Here, the interiors are either bland and unimpressive or overly vulgar as befits the lord over a drug empire. The magic refuses to play with Bond this time because the setting is a fictional but entirely faceless ‘Isthmus City’ where the actual Mexico could have given a sense of travelogue and exoticism. A missed opportunity, shrinking the film visually where the ‘realistic’ villain already comes across smaller-than-usual.

    John Barry’s absence weighs heavily on the score, even though the title song tries to evoke a bit of Goldfinger vibe. But for some reason it never became a ‘classic’ Bond song and may be an overlooked and underappreciated entry today. Anyway, the film’s true signature song should better be If You Asked Me To – also because it plays over the winking fish, that ironic symbol so utterly at odds with the overall seriousness of this brutal revenge tale.

    Ironic distance might have helped Licence To Kill getting over its uncharacteristically sombre tone. At least in part it is a remake of Live And Let Die, complete with industrial size drug production, subway/submarine smuggling plot, a girlfriend trying to break her shackles and an exploding villain. Sadly, without any of the predecessor’s spectacle and bizarre fascination.

    Instead, most of Live And Let Die’s silliness is cut out and replaced with a grim determination the cinematic Bond has never before shown. And what’s left of the absurd circus act ideas – parachuting directly to church after a shootout and a daring stunt in morning coats – doesn’t sit flush with the remainder of the tale.

    It’s not so much the graphic violence itself setting Licence To Kill apart, than the refusal to acknowledge 007’s basically fantastical nature in this entry. Until the very end, when the fish winks at us and we’re supposed to understand it was all just a bit of fun. Unfortunately, not all audiences were willing to follow this advice.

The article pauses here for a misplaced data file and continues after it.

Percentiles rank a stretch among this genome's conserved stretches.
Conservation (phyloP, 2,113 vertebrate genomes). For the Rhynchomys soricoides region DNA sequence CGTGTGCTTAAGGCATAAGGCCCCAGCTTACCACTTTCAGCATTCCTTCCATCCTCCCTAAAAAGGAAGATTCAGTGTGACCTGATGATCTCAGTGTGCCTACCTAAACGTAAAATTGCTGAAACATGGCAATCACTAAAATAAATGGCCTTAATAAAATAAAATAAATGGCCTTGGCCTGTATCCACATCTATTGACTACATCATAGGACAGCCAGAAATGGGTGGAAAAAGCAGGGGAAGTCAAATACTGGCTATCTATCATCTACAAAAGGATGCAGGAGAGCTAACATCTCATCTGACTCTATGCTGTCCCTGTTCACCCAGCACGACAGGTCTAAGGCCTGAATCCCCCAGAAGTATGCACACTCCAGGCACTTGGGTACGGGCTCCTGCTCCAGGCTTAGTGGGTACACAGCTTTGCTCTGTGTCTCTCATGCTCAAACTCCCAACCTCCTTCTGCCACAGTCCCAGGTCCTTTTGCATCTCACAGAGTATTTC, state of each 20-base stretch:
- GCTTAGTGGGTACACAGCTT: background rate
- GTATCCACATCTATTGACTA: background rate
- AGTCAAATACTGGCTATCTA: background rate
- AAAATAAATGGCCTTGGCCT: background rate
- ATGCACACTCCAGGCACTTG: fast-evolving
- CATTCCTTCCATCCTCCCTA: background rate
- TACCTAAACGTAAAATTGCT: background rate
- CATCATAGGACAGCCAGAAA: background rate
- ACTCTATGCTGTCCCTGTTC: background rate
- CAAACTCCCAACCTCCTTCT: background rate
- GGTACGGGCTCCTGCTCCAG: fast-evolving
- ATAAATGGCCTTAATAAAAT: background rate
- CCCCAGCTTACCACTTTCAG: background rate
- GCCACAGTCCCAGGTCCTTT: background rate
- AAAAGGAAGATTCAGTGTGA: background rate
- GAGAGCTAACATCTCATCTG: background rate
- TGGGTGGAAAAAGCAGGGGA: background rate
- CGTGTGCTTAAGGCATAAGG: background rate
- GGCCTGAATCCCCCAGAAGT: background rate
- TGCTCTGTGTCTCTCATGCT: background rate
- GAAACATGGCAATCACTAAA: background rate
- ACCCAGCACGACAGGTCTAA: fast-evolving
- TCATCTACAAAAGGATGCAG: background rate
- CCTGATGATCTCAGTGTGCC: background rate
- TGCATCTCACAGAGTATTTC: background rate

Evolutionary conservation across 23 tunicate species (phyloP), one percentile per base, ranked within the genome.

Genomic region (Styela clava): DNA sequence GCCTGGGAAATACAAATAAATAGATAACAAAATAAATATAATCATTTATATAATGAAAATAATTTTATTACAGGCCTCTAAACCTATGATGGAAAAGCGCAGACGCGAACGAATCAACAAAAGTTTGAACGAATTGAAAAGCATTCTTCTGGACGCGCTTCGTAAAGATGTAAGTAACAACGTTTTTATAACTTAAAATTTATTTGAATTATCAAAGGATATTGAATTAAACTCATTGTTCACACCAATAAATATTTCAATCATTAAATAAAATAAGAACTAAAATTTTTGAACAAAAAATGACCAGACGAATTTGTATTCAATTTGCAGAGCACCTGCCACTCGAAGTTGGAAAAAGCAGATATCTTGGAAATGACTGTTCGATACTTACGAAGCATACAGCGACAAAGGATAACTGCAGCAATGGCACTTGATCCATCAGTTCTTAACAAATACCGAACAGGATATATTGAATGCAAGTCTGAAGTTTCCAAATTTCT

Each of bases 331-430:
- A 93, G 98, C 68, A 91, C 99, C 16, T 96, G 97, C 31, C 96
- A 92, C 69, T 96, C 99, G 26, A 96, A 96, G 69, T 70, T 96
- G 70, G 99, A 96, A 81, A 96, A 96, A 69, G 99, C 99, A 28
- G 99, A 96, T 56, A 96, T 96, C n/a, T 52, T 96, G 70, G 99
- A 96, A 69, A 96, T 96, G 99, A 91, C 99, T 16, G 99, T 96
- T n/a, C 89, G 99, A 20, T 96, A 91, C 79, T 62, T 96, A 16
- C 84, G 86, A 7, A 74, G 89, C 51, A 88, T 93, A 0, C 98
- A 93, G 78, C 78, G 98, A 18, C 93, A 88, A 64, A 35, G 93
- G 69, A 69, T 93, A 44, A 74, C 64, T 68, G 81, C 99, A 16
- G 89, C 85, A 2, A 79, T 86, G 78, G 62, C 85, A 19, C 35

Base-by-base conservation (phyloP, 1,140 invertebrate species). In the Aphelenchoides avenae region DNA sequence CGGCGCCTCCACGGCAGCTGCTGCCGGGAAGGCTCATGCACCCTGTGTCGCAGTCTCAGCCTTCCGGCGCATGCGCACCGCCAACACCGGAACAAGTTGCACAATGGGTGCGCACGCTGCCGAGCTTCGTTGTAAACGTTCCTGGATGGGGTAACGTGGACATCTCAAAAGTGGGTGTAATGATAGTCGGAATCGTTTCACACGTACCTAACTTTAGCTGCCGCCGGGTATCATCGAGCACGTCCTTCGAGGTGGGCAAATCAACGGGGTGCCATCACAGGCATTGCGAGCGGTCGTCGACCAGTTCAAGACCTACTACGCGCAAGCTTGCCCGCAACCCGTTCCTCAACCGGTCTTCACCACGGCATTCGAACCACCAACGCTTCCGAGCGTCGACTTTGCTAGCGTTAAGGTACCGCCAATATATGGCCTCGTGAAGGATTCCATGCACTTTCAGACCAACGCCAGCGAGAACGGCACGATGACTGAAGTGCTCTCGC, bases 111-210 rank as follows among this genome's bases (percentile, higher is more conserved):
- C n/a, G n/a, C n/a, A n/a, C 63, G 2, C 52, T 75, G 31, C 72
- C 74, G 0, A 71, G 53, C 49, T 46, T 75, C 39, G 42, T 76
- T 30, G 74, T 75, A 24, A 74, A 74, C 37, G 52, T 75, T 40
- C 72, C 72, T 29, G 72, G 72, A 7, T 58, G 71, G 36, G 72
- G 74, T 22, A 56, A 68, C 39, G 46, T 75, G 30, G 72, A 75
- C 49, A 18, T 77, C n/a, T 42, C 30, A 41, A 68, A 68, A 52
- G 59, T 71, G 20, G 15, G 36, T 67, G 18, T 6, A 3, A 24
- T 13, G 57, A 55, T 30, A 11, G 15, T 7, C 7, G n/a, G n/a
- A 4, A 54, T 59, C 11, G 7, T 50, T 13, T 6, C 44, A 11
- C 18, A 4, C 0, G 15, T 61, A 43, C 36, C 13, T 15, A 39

But Licence To Kill, for all its shortcomings, also has a couple of strong sleeves. The action during Bond’s escape from the Wavekrest and the tanker chase sequence belongs to the better examples of what a Bond production, even on a budget, can deliver. Timothy Dalton is absolutely intense and Benicio Del Toro a delightfully evil henchman, sadly given too few scenes. Robert Davi’s Franz Sanchez is a charming and horribly believable drug lord who would probably have intrigued and fascinated Fleming and might have inspired him to write a literary counterpart.

    The underlying theme of loyalty to one’s ‘family’ – Sanchez’ people, Bond’s friends and service – is relatable and the motif of revenge convincing even if Bond’s actions seem largely without proper plan or any purpose other than playing it by ear. Which is what Bond does most often, so the whole venture seems largely in character for 007. Even offering his resignation has been there before.

    Somewhere on the net – where else? – I’ve read the view that Licence To Kill is a good film, just not a good Bond film. I’d say it depends what expectations you have on a Bond film. Licence To Kill is probably the first Bond film that tendered the idea, however briefly, that Bond could be a real person, with real emotions (though not ’emotional’ as such). It was that idea that in the end marked Licence To Kill’s impact on the series for me. Maybe it wasn’t pursued consequently enough. Or maybe it was 15 to 20 years too early for it.

    Watch it today and decide for yourself.

    *Although this record might or might not fall sooner or later…

    **According to Charles Helfenstein’s The Making of The Living Daylights, p. 268.